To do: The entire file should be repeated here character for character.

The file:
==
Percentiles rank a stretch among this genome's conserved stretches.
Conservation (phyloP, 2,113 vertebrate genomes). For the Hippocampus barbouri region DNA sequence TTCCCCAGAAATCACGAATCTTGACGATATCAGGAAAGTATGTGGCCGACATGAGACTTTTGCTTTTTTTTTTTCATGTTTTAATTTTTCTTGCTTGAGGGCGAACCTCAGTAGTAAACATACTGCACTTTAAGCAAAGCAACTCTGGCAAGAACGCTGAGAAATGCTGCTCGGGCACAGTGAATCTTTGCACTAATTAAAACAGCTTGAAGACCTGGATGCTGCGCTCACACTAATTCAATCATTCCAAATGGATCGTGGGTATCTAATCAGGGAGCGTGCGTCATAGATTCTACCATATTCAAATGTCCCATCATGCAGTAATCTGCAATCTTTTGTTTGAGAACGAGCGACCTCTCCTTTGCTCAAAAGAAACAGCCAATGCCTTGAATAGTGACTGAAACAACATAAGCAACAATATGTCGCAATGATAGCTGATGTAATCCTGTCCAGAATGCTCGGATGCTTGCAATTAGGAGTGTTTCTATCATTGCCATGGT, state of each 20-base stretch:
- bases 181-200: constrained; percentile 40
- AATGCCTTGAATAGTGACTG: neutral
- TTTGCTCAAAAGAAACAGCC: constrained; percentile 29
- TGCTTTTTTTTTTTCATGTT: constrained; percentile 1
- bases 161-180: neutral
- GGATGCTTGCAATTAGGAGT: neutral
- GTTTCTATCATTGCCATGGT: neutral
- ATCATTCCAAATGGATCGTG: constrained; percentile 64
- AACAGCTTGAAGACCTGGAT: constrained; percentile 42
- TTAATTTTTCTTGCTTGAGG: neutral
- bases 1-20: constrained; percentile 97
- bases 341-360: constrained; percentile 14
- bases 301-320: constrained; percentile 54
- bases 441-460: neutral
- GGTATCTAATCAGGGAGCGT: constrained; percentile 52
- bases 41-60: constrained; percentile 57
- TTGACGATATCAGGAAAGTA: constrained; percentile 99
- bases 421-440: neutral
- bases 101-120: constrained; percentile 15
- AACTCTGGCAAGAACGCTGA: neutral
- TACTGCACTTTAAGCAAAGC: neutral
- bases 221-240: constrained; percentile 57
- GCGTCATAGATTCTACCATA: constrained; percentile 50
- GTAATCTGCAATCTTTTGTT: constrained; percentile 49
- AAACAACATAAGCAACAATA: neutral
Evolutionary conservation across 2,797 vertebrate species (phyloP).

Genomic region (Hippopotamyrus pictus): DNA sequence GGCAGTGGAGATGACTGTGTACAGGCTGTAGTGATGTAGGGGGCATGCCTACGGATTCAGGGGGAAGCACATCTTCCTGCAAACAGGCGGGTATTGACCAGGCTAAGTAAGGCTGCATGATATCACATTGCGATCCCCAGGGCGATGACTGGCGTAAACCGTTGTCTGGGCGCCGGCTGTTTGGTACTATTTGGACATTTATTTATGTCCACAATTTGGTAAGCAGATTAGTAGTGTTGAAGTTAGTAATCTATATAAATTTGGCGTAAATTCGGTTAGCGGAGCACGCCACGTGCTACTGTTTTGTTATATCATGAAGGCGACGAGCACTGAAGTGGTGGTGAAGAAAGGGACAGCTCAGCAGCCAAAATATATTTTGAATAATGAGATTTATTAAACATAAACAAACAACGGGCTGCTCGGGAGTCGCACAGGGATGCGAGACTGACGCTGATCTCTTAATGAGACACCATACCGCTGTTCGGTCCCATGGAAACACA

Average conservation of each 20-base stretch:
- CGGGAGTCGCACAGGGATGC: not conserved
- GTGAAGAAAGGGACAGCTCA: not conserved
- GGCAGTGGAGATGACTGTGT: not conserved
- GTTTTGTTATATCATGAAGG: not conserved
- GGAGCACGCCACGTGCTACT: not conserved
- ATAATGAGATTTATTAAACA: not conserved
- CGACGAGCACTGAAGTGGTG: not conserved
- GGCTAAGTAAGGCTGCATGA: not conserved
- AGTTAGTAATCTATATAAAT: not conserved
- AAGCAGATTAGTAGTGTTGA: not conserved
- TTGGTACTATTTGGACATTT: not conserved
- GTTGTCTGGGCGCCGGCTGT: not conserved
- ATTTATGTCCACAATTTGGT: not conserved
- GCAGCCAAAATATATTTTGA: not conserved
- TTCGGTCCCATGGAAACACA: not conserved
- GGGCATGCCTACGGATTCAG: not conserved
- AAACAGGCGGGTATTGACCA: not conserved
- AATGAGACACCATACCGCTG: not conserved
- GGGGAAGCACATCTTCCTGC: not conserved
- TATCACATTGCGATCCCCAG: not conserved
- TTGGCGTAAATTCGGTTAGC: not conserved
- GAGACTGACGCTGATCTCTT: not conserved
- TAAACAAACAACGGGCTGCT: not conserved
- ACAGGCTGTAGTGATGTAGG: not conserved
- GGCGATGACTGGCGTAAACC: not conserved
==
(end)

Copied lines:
Percentiles rank a stretch among this genome's conserved stretches.
Conservation (phyloP, 2,113 vertebrate genomes). For the Hippocampus barbouri region DNA sequence TTCCCCAGAAATCACGAATCTTGACGATATCAGGAAAGTATGTGGCCGACATGAGACTTTTGCTTTTTTTTTTTCATGTTTTAATTTTTCTTGCTTGAGGGCGAACCTCAGTAGTAAACATACTGCACTTTAAGCAAAGCAACTCTGGCAAGAACGCTGAGAAATGCTGCTCGGGCACAGTGAATCTTTGCACTAATTAAAACAGCTTGAAGACCTGGATGCTGCGCTCACACTAATTCAATCATTCCAAATGGATCGTGGGTATCTAATCAGGGAGCGTGCGTCATAGATTCTACCATATTCAAATGTCCCATCATGCAGTAATCTGCAATCTTTTGTTTGAGAACGAGCGACCTCTCCTTTGCTCAAAAGAAACAGCCAATGCCTTGAATAGTGACTGAAACAACATAAGCAACAATATGTCGCAATGATAGCTGATGTAATCCTGTCCAGAATGCTCGGATGCTTGCAATTAGGAGTGTTTCTATCATTGCCATGGT, state of each 20-base stretch:
- bases 181-200: constrained; percentile 40
- AATGCCTTGAATAGTGACTG: neutral
- TTTGCTCAAAAGAAACAGCC: constrained; percentile 29
- TGCTTTTTTTTTTTCATGTT: constrained; percentile 1
- bases 161-180: neutral
- GGATGCTTGCAATTAGGAGT: neutral
- GTTTCTATCATTGCCATGGT: neutral
- ATCATTCCAAATGGATCGTG: constrained; percentile 64
- AACAGCTTGAAGACCTGGAT: constrained; percentile 42
- TTAATTTTTCTTGCTTGAGG: neutral
- bases 1-20: constrained; percentile 97
- bases 341-360: constrained; percentile 14
- bases 301-320: constrained; percentile 54
- bases 441-460: neutral
- GGTATCTAATCAGGGAGCGT: constrained; percentile 52
- bases 41-60: constrained; percentile 57
- TTGACGATATCAGGAAAGTA: constrained; percentile 99
- bases 421-440: neutral
- bases 101-120: constrained; percentile 15
- AACTCTGGCAAGAACGCTGA: neutral
- TACTGCACTTTAAGCAAAGC: neutral
- bases 221-240: constrained; percentile 57
- GCGTCATAGATTCTACCATA: constrained; percentile 50
- GTAATCTGCAATCTTTTGTT: constrained; percentile 49
- AAACAACATAAGCAACAATA: neutral
Evolutionary conservation across 2,797 vertebrate species (phyloP).

Genomic region (Hippopotamyrus pictus): DNA sequence GGCAGTGGAGATGACTGTGTACAGGCTGTAGTGATGTAGGGGGCATGCCTACGGATTCAGGGGGAAGCACATCTTCCTGCAAACAGGCGGGTATTGACCAGGCTAAGTAAGGCTGCATGATATCACATTGCGATCCCCAGGGCGATGACTGGCGTAAACCGTTGTCTGGGCGCCGGCTGTTTGGTACTATTTGGACATTTATTTATGTCCACAATTTGGTAAGCAGATTAGTAGTGTTGAAGTTAGTAATCTATATAAATTTGGCGTAAATTCGGTTAGCGGAGCACGCCACGTGCTACTGTTTTGTTATATCATGAAGGCGACGAGCACTGAAGTGGTGGTGAAGAAAGGGACAGCTCAGCAGCCAAAATATATTTTGAATAATGAGATTTATTAAACATAAACAAACAACGGGCTGCTCGGGAGTCGCACAGGGATGCGAGACTGACGCTGATCTCTTAATGAGACACCATACCGCTGTTCGGTCCCATGGAAACACA

Average conservation of each 20-base stretch:
- CGGGAGTCGCACAGGGATGC: not conserved
- GTGAAGAAAGGGACAGCTCA: not conserved
- GGCAGTGGAGATGACTGTGT: not conserved
- GTTTTGTTATATCATGAAGG: not conserved
- GGAGCACGCCACGTGCTACT: not conserved
- ATAATGAGATTTATTAAACA: not conserved
- CGACGAGCACTGAAGTGGTG: not conserved
- GGCTAAGTAAGGCTGCATGA: not conserved
- AGTTAGTAATCTATATAAAT: not conserved
- AAGCAGATTAGTAGTGTTGA: not conserved
- TTGGTACTATTTGGACATTT: not conserved
- GTTGTCTGGGCGCCGGCTGT: not conserved
- ATTTATGTCCACAATTTGGT: not conserved
- GCAGCCAAAATATATTTTGA: not conserved
- TTCGGTCCCATGGAAACACA: not conserved
- GGGCATGCCTACGGATTCAG: not conserved
- AAACAGGCGGGTATTGACCA: not conserved
- AATGAGACACCATACCGCTG: not conserved
- GGGGAAGCACATCTTCCTGC: not conserved
- TATCACATTGCGATCCCCAG: not conserved
- TTGGCGTAAATTCGGTTAGC: not conserved
- GAGACTGACGCTGATCTCTT: not conserved
- TAAACAAACAACGGGCTGCT: not conserved
- ACAGGCTGTAGTGATGTAGG: not conserved
- GGCGATGACTGGCGTAAACC: not conserved